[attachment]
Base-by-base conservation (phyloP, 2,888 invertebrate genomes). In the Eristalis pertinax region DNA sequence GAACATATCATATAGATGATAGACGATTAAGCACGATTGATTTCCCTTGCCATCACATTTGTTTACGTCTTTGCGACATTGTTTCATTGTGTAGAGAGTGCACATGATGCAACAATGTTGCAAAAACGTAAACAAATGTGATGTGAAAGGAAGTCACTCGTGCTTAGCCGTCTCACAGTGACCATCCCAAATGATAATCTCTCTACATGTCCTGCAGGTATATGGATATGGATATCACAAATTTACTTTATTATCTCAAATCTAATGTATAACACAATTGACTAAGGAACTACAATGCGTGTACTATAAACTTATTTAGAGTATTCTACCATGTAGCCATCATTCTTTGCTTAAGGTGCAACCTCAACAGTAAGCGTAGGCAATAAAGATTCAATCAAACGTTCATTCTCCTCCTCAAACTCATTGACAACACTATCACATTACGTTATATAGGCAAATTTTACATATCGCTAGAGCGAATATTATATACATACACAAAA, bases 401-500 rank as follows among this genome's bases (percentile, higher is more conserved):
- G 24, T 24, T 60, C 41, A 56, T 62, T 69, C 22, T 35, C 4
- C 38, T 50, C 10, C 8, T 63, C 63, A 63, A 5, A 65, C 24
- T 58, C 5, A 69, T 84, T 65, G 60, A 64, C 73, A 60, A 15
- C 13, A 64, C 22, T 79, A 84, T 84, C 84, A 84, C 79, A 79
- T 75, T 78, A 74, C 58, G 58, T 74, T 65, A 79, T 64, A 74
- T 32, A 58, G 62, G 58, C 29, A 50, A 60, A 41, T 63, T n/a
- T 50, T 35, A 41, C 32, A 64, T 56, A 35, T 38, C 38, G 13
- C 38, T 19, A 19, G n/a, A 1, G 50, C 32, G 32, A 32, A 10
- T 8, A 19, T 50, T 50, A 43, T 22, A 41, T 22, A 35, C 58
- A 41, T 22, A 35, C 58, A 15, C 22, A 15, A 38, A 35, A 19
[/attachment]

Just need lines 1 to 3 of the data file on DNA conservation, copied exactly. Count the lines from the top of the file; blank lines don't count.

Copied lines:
Base-by-base conservation (phyloP, 2,888 invertebrate genomes). In the Eristalis pertinax region DNA sequence GAACATATCATATAGATGATAGACGATTAAGCACGATTGATTTCCCTTGCCATCACATTTGTTTACGTCTTTGCGACATTGTTTCATTGTGTAGAGAGTGCACATGATGCAACAATGTTGCAAAAACGTAAACAAATGTGATGTGAAAGGAAGTCACTCGTGCTTAGCCGTCTCACAGTGACCATCCCAAATGATAATCTCTCTACATGTCCTGCAGGTATATGGATATGGATATCACAAATTTACTTTATTATCTCAAATCTAATGTATAACACAATTGACTAAGGAACTACAATGCGTGTACTATAAACTTATTTAGAGTATTCTACCATGTAGCCATCATTCTTTGCTTAAGGTGCAACCTCAACAGTAAGCGTAGGCAATAAAGATTCAATCAAACGTTCATTCTCCTCCTCAAACTCATTGACAACACTATCACATTACGTTATATAGGCAAATTTTACATATCGCTAGAGCGAATATTATATACATACACAAAA, bases 401-500 rank as follows among this genome's bases (percentile, higher is more conserved):
- G 24, T 24, T 60, C 41, A 56, T 62, T 69, C 22, T 35, C 4
- C 38, T 50, C 10, C 8, T 63, C 63, A 63, A 5, A 65, C 24